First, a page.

The launch of Britannic was delayed because of the sinking of Titanic, in order to fulfill the improvements necessary to comply with the new Board of Trade requirements, which included being equipped with sufficient lifeboats to accommodate both passengers and crew. This enabled the White Star Line to alter the name allegedly planned for the ship: ‘Gigantic’. That name was rather too close to Titanic, the ill-fated sister ship, a point not lost on the owners. Emerging instead into the heat of the First World War, a patriotic and evocative name was deemed more appropriate.
The National Archives is very fortunate to have many of the most crucial documents surrounding Britannic, from its construction through to its voyages, and to its sinking and to the diplomatic furore that this engendered. The certificate of British Registry for Britannic may be found in BT 110/260/53 within the closed registries series. As well as highlighting its full specification, ownership and mortgagees, the document is rather poignant as it is also the official document for removing the ship from the registry system. The first page is overwritten in red ink with the words:
‘This certificate cancelled and registry closed 18th December 1916, except as regards the undercharged mortgage. The vessel was sunk in the Mediterranean on 21st November 1916, whilst in the service of the Admiralty.’
Although we do not have the ship’s crew lists and agreements, we do have the ship’s logs, which you can find on Discovery, our catalogue, under the reference BT 165/1690. The logs were filled in by the Britannic’s master or captain, Charles A. Bartlett, and make for very interesting reading.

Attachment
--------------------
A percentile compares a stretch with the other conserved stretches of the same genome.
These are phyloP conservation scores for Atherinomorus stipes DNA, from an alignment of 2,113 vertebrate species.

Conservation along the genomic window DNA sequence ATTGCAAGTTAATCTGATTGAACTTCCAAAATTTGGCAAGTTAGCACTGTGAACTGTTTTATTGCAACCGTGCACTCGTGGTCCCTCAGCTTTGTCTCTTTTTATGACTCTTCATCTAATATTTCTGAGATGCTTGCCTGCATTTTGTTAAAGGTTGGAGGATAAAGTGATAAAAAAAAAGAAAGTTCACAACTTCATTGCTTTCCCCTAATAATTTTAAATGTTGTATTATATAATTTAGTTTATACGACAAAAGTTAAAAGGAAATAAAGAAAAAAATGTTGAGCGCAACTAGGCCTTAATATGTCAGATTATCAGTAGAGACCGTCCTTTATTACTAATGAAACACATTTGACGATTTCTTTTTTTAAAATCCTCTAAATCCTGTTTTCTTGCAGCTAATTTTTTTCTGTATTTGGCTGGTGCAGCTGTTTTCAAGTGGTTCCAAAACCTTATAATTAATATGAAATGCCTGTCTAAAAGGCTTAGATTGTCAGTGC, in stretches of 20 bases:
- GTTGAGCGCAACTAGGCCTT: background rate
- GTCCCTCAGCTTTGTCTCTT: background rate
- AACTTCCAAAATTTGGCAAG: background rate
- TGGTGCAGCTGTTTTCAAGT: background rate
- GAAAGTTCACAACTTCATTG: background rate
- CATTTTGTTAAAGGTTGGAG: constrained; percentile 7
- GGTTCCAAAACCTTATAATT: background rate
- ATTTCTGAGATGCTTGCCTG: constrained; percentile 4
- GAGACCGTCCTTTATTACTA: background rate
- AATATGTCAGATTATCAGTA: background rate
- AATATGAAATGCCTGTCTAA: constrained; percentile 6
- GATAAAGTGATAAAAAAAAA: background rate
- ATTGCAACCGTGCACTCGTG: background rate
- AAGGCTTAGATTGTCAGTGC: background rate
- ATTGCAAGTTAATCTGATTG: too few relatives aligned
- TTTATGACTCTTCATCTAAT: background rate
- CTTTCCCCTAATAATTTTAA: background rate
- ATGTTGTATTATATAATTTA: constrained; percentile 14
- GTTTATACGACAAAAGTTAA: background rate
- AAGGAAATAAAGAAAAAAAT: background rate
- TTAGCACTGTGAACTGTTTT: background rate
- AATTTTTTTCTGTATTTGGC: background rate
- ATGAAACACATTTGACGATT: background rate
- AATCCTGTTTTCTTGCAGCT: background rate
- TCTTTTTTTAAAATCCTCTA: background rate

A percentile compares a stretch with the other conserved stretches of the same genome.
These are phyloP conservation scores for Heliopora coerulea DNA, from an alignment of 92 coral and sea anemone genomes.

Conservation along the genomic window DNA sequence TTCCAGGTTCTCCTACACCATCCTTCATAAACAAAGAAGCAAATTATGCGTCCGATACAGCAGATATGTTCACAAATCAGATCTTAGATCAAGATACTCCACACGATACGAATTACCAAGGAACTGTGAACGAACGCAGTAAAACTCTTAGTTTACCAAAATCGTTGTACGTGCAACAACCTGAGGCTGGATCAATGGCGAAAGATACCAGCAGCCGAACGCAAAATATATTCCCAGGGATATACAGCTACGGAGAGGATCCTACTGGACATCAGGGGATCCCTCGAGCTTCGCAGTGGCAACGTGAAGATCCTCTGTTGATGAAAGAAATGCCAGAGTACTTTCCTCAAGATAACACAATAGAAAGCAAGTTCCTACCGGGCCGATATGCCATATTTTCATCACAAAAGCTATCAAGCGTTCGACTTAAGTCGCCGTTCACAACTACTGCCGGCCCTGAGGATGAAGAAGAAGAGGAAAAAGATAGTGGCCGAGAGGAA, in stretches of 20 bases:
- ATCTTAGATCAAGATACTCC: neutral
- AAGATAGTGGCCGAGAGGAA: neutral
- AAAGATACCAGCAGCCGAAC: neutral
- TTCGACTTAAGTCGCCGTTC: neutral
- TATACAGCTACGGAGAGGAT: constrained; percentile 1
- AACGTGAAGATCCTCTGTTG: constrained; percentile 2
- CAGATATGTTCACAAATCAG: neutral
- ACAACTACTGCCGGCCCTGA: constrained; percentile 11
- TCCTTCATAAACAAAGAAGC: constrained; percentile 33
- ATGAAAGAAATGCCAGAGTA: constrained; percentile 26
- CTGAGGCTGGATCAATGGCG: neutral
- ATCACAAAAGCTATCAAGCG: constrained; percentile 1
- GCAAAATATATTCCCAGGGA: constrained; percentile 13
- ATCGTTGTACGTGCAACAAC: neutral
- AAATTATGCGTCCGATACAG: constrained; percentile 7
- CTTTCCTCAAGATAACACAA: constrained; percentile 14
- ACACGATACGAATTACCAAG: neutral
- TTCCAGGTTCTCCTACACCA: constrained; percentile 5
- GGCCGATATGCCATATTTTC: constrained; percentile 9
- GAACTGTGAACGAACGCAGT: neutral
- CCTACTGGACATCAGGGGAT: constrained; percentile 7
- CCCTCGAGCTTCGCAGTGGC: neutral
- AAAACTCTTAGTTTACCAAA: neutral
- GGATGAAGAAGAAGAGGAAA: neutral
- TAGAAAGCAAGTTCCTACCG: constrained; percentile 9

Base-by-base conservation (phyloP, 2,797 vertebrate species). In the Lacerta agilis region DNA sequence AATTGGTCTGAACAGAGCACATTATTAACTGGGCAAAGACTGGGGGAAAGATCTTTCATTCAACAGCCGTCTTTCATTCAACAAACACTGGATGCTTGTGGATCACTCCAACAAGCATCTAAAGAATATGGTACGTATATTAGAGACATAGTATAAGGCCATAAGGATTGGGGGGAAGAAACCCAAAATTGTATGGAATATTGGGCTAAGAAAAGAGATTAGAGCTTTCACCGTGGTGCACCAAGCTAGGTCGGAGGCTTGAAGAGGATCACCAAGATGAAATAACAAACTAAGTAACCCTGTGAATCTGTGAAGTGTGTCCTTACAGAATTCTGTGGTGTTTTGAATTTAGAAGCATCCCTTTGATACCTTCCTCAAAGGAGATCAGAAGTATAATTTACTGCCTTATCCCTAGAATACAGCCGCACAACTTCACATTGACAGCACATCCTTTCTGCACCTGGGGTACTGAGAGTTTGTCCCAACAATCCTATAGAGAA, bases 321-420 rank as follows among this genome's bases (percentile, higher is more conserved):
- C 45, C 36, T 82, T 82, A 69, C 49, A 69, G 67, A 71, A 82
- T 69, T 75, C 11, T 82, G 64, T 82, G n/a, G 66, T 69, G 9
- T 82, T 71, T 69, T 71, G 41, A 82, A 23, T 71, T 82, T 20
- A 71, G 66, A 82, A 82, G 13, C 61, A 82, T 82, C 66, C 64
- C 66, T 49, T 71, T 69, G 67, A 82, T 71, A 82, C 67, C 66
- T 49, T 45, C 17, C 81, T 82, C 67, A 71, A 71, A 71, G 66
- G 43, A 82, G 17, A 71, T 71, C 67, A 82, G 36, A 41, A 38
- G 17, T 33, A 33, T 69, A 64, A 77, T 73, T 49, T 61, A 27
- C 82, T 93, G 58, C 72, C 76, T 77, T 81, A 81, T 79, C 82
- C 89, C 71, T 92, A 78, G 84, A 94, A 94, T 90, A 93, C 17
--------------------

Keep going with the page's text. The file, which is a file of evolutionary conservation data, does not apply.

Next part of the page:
As well as detailing the dates and hours of arrival and departure at all ports visited, the log provides a full listing of crew, the capacity in which they were engaged, a rating for their character and conduct while on the voyage and remarks upon any incident.
As a note of caution the final log details the last three voyages, and during this period a number of crew would have been discharged or have deserted; in addition, others were taken on at various ports to make up the complement. These need to be taken into account when assessing the crew who were on board at the time of the sinking.
The logs do not show the patients, doctors, nurses and Royal Army Medical Corps (RAMC) staff who would have been on board, although on this particular voyage the vessel was on its way to pick up the sick and wounded, so the only patients would have been those picked up in ports on the way or those who had fallen ill during the voyage.
What the log does have, however, is a section for births, marriages and deaths on board. The section for deaths lists those killed or missing and presumed drowned when the ship sank, providing ages, capacities, nationalities and last pace of abode, if known. These include soldiers from the Royal Army Medical Corps. Of those listed, one was travelling under an assumed name, and one was discovered alive at sea and recovered after the remainder had been picked up.
The log ends with the poignant entry at ‘9.07 am on 21 November 1916 Zea Channel, 3 miles NW of port St. Nicolo Light House Britannic was sunk by an enemy torpedo or mine’ signed retrospectively by Charles A. Bartlett, master and G. Hume, Mate on 23 November 1916.